A major attraction in Santa Barbara, Ganna Walska’s Lotusland contains more than a dozen meticulously designed gardens that serve as a living museum with more than 3,000 species of plants from countries around the world. The organization hosts a number of events throughout the year, including the popular LotusFest. It also organizes several opportunities for learning about horticulture, especially sustainable gardening practices, as it continues to expand the impressive gardens of the Ganna Walska estate.
Madame Ganna Walska dedicated four decades to the creation and expansion of the gardens throughout her estate. Consequently, the unique details of her life story are reflected in the property.
A Look at the Life of Madame Ganna Walska
Ganna Walska was born as Hanna Puacz in Poland in 1887. A musician and entertainer, she adopted the name Ganna Walska in honor of her favorite type of music, the waltz. She enjoyed great success in her career and traveled around to many major cities, winning over audiences wherever she went. Over the course of her life, she was married six times. Her last husband, Theos Bernard, encouraged her to purchase the Cuesta Linda estate in Santa Barbara, California. She signed the deal in 1941.
Interested in spiritual studies alongside her pursuit of music, she initially named the property Tibetland and intended to use it as a retreat for Tibetan Buddhist monks. However, the plan fell through when she and Bernard divorced.
She renamed the property Lotusland to recognize the Indian lotus, a sacred flower that she grew in the ponds on the property. Over the next few years, she gradually transformed from socialite to elite garden designer, concentrating most of her energy on creating and expanding the property’s gardens through the acquisition of rare and exquisite plants.
To bring her ideas to life, she collaborated with many of the world’s leading landscape architects, including Lockwood de Forest Jr., William Paylen, Charles Glass, Ralph T. Stevens, and Oswald Da Ros. She would pay virtually any price to get her hands on the best or rarest specimens, eventually exhausting her funds. In the 1970s, she sold some of her best jewelry to pay for what would be her final addition to the property: the cycad garden. When she passed away in 1984, she left the property and her entire estate to the Ganna Walska Lotusland Foundation to continue her legacy.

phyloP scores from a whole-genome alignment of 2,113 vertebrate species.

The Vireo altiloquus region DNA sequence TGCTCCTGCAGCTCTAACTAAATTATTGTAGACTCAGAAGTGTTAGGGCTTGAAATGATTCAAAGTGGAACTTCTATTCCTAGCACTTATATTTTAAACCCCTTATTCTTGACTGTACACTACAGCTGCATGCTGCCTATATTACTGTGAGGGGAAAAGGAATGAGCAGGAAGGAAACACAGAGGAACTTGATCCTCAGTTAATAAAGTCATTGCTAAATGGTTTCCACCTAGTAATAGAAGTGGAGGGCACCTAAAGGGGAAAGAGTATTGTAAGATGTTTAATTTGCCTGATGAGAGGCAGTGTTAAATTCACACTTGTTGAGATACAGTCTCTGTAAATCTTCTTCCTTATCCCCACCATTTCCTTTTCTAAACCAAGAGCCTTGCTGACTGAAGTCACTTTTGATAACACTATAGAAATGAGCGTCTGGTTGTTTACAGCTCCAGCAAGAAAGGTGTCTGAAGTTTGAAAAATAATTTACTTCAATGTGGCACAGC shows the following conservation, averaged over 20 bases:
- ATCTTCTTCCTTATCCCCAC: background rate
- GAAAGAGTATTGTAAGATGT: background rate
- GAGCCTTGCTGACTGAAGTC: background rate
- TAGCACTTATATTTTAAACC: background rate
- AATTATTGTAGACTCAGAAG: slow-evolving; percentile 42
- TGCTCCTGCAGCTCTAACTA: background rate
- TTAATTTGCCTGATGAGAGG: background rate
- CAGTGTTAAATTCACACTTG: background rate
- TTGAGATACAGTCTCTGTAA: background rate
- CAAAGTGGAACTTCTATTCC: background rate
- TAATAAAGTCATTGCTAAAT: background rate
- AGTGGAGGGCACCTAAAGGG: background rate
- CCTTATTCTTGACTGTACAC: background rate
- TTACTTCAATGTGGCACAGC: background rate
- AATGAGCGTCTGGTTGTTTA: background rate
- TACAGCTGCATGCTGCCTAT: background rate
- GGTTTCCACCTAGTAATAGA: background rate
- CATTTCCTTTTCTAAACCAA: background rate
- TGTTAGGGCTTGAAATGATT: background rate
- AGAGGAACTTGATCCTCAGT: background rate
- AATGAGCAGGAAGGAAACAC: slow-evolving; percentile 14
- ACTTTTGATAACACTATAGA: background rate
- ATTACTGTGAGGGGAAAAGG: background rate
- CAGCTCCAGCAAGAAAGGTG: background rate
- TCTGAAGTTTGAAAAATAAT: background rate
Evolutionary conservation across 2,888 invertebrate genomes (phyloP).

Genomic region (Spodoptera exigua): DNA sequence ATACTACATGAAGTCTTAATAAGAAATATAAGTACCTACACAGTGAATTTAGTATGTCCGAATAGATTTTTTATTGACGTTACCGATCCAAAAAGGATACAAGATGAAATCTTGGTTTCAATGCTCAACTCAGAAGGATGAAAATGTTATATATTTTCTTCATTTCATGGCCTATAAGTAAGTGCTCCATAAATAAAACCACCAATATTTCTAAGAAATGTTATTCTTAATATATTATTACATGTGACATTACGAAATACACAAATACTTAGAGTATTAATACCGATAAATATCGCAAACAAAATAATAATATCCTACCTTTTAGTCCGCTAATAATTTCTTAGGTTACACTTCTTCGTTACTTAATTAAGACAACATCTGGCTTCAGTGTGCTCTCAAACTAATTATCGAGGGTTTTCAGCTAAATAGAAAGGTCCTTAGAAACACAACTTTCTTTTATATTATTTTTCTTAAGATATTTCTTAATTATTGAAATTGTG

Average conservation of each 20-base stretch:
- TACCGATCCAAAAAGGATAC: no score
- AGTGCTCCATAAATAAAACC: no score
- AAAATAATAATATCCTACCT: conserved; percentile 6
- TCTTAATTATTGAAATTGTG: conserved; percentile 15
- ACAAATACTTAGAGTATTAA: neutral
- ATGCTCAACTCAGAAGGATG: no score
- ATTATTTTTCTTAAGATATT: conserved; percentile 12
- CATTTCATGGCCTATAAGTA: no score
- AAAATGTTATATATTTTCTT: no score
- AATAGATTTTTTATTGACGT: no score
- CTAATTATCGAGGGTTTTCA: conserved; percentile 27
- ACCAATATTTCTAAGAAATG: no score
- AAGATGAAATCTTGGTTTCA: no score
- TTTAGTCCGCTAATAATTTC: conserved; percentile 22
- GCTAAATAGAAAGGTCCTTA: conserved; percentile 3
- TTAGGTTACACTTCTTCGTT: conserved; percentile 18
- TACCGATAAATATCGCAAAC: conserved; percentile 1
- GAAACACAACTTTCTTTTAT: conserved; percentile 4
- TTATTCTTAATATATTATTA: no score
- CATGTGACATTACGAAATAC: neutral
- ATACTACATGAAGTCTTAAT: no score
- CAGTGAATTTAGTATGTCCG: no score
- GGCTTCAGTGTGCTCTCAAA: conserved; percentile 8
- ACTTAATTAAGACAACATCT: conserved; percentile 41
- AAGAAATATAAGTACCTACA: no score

The Evolution of Lotusland
The property now known as Lotusland was first purchased and developed by Ralph Kinton Stevens, who called it Tanglewood. The property housed his home and commercial plant nurseries. Following Stevens’ death, his widow operated it as a guest ranch before selling it to George Owen Knapp, who soon thereafter sold it to E. Palmer and Marie Gavit, who named it Cuesta Linda. They put their mark on the property by hiring George Washington Smith to design a perimeter wall, swimming pool, stable, and pavilion. In the late 1930s, British diplomat Humphrey Clarke acquired Cuesta Linda after the death of the Gavits. Ganna Walska purchased the property only two years later.
Walska hired Ralph Stevens, the Santa Barbara Superintendent of Parks and son of the original estate owner, to begin working on garden projects. His early efforts included the iron gate on Sycamore Canyon Road, a new swimming pool with a manmade beach, a rooster grotto, the theatre, and the blue gardens. He also designed the horticultural clock, but it took nearly a decade to finish.
Walska instigated other improvements, including adding topiary animals from the Osaki Plant Zoo in Los Angeles to the clock and converting the pool into a water garden. The next additions were the bromeliads and the Japanese Garden. The fern garden was completed in the early 1970s after four years of work. Ganna Walska’s final projects were renovations to the cactus and succulent gardens, the aloe garden, and the cycad garden.
Before opening the property to the public, the Lotusland Foundation completed repairs to paths around the property and facilitated handicap access. It added the docent program in 1992 and opened the Visitor Center in 1993. That same year, designer Sydney Baumgartner added an Australian garden. Since then, the foundation has restored the topiary garden and added Merritt S. Dunlap’s large cactus collection to the property. The foundation has also undertaken projects to maintain the property, including renovations of the main house foyer, the Cypress Allee, and the Water Stairs, all of which date back to the Gavits.